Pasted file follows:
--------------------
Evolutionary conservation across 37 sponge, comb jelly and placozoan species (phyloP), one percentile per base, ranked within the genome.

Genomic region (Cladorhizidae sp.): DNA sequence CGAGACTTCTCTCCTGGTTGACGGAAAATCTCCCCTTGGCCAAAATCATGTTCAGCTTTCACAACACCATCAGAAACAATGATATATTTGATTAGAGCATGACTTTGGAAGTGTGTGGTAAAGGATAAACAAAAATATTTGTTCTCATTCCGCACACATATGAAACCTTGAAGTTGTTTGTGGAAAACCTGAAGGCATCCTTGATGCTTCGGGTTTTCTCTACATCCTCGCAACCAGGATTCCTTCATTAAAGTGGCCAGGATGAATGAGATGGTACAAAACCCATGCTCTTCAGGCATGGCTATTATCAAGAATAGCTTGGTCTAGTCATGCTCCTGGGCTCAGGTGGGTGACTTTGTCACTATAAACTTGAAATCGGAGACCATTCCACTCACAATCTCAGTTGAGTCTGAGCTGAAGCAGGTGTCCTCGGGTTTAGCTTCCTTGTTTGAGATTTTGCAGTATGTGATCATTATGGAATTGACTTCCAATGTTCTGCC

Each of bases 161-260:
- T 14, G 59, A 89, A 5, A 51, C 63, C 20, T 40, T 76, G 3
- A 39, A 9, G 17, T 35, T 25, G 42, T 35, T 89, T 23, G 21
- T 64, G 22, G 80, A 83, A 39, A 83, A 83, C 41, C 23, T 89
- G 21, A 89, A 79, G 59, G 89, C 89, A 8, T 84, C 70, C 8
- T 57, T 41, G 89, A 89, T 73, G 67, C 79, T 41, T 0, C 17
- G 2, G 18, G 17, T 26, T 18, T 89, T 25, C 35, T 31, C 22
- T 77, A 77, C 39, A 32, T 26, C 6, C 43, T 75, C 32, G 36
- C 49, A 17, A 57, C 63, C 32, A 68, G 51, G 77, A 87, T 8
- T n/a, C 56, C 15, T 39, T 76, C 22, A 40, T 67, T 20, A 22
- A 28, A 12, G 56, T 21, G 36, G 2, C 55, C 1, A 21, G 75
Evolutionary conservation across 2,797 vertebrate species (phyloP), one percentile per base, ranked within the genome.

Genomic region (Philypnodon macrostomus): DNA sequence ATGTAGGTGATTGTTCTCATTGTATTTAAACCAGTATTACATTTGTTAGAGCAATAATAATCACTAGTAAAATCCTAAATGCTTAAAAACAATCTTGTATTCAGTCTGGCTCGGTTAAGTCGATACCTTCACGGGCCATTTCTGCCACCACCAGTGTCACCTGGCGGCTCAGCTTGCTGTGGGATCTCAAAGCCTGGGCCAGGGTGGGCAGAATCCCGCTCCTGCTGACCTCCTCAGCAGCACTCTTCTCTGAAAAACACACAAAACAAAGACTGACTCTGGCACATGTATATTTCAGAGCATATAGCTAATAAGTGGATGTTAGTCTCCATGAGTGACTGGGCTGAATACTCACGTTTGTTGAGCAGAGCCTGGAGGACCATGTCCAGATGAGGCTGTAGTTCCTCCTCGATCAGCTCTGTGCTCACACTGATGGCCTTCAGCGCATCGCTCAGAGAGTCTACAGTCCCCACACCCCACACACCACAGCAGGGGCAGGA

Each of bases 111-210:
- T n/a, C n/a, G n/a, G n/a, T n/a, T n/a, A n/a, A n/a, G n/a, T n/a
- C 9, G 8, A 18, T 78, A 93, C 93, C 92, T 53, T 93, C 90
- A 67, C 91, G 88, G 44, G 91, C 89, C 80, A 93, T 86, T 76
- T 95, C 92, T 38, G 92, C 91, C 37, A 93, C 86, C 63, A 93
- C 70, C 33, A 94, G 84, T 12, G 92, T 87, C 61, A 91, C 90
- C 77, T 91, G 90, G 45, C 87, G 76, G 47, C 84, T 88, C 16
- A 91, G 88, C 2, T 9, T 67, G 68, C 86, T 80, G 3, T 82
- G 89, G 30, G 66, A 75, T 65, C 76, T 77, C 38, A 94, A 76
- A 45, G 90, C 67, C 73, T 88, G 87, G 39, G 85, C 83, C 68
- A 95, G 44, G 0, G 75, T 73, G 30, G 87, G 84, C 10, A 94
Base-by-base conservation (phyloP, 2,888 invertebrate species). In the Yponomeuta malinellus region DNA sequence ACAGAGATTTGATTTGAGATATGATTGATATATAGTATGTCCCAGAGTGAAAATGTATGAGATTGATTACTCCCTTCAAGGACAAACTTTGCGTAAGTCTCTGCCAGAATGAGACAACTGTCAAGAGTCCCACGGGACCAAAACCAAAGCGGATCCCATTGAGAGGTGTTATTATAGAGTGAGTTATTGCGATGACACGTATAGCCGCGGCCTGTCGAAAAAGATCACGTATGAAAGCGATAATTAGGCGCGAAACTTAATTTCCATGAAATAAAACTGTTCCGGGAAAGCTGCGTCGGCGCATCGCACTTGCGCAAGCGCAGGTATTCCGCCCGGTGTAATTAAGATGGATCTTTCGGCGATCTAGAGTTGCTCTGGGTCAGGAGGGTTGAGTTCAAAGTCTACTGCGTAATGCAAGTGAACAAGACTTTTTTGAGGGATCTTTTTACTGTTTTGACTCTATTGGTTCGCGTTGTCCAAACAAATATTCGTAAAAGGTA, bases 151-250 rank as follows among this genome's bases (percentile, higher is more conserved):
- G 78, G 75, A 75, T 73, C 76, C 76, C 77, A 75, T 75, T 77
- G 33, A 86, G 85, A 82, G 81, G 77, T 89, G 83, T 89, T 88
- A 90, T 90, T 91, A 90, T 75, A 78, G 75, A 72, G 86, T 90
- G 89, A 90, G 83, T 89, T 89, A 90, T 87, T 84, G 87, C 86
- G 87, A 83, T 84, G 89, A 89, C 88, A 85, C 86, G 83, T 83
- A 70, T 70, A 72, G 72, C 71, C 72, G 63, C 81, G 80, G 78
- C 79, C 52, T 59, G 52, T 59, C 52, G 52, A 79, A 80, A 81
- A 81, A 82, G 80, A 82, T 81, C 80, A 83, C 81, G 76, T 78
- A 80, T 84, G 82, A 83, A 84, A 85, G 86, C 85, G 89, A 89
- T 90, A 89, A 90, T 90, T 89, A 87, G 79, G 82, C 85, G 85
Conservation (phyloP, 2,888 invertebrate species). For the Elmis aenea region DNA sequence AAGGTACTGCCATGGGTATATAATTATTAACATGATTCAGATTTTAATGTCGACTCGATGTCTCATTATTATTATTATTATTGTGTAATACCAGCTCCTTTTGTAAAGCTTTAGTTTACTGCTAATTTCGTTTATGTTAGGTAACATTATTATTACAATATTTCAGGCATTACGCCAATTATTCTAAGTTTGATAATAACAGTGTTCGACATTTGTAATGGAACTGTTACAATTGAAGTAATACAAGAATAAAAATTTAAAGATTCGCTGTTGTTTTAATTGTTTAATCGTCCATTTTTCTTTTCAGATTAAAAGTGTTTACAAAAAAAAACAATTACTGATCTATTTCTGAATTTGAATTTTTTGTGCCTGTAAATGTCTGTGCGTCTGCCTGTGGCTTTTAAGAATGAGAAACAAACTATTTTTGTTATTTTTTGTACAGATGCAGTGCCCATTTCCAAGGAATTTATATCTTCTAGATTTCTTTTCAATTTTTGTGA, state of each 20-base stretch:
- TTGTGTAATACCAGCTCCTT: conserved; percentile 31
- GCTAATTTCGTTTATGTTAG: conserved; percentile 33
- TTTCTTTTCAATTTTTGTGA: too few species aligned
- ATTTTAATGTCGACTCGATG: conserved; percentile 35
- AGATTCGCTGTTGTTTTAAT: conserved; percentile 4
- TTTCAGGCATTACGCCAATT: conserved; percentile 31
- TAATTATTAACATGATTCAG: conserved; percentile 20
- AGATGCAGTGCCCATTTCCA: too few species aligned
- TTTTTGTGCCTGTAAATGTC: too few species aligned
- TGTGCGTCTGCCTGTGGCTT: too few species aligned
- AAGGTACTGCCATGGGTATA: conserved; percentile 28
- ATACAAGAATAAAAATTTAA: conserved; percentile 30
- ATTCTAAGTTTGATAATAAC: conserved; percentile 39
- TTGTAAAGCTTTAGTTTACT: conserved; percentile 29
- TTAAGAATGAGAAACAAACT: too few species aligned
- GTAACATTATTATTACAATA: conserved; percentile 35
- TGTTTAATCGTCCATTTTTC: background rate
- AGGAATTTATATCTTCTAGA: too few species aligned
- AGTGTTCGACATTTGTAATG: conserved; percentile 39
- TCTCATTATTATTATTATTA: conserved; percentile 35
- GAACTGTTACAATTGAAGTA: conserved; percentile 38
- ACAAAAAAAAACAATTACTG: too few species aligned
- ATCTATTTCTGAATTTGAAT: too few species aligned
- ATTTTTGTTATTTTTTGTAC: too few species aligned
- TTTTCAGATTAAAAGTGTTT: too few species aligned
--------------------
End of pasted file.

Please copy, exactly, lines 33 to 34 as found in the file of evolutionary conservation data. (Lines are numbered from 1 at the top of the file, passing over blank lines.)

- A 70, T 70, A 72, G 72, C 71, C 72, G 63, C 81, G 80, G 78
- C 79, C 52, T 59, G 52, T 59, C 52, G 52, A 79, A 80, A 81